Studies show that juveniles often rely on incomplete cognitive and linguistic capacities that may compromise their ability to articulate goals, concerns, and desires in the courtroom. Furthermore, juveniles have a greater tendency than adults to take risks that endanger them, they struggle to distinguish “conditional” and “automatic” rights, and they often believe that advocacy is not available in their own cases.
While there is no standard that outlines when a child can and cannot change their mind regarding their “guilt” in juvenile court, for all of the above mentioned reasons, a juvenile’s request to withdraw his or her initial admission should be granted . . . even if an adult’s request to withdraw a guilty plea would be denied under similar circumstances.
What is the the procedure for rebutting the presumption of legitimacy of children pending divorce . . .
In Nebraska, children born to the parties in a marriage relationship are presumed legitimate unless otherwise decreed by the court. The presumption is rebuttable by clear, satisfactory, and convincing evidence; however, the presumed legitimacy of children born in wedlock may not be rebutted by the testimony or declaration of a parent. Blood tests are proper to rebut the presumption that husband was the biological father of the children and, in fact, it is an abuse of discretion for the court to not allow the results of a verified blood test into evidence.
The children born during a marriage are presumed to be the husband’s children, so the husband would not need to obtain special permission for testing. However, if the mother objects to such testing, the discovery and admissibility of such evidence in civil cases is controlled by the Nebraska rules of discovery and evidence. Discovery Rule 35 allows a court to order a blood test of a child in the custody or legal control of a party when the blood group is in controversy. The order for such testing may be made only on motion for good cause shown and upon specifying time, place, manner, conditions, and scope.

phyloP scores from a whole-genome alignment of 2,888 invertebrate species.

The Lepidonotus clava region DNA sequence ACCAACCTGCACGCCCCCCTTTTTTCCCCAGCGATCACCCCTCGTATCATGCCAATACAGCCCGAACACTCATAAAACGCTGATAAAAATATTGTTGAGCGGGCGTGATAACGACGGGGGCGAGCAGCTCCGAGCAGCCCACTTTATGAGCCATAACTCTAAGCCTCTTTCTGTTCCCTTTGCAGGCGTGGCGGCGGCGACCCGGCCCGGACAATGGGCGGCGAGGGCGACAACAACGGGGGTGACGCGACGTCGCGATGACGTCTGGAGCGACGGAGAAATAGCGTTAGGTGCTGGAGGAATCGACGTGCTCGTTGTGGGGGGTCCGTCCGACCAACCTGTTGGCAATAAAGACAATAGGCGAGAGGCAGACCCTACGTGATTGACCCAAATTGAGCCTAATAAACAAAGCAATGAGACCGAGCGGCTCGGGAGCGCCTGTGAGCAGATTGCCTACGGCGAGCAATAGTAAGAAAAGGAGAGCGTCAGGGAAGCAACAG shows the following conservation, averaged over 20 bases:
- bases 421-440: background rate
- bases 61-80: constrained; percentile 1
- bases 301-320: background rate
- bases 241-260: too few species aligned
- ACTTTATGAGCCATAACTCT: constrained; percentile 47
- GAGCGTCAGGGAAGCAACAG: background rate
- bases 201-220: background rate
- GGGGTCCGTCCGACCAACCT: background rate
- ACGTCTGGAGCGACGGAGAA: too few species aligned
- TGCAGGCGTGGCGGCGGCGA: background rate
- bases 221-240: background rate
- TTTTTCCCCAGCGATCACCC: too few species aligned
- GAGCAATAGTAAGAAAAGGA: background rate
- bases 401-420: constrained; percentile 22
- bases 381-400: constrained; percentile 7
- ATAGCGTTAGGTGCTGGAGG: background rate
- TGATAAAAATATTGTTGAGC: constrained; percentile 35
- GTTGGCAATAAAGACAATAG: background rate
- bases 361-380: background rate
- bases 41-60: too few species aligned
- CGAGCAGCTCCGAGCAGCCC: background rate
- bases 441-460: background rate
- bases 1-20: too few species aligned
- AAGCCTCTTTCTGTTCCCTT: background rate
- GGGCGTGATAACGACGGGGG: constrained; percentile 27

“Good cause” for blood testing in a divorce action is not specifically outlined in Nebraska case law; however, the good cause requirement is generally fulfilled by a movant’s affirmative showing that the condition to be verified is actually controverted and that good cause exists for ordering the examining. A movant’s inability to obtain the desired information without the requested examination is also relevant to a court’s decision whether to order an examination under Rule 35. A pleading verified by the oath of the husband (possibly describing wife’s infidelity or whatever gives him reason to believe the children are not his) should present sufficient “good cause” concerning disputed paternity, and the matter “in controversy,” which might well be resolved, or at least made more a less probable, by the results from a blood test. Thus the pleadings would demonstrate the required physical condition “in controversy” and “good cause” for the requested blood samples to be used in genetic testing.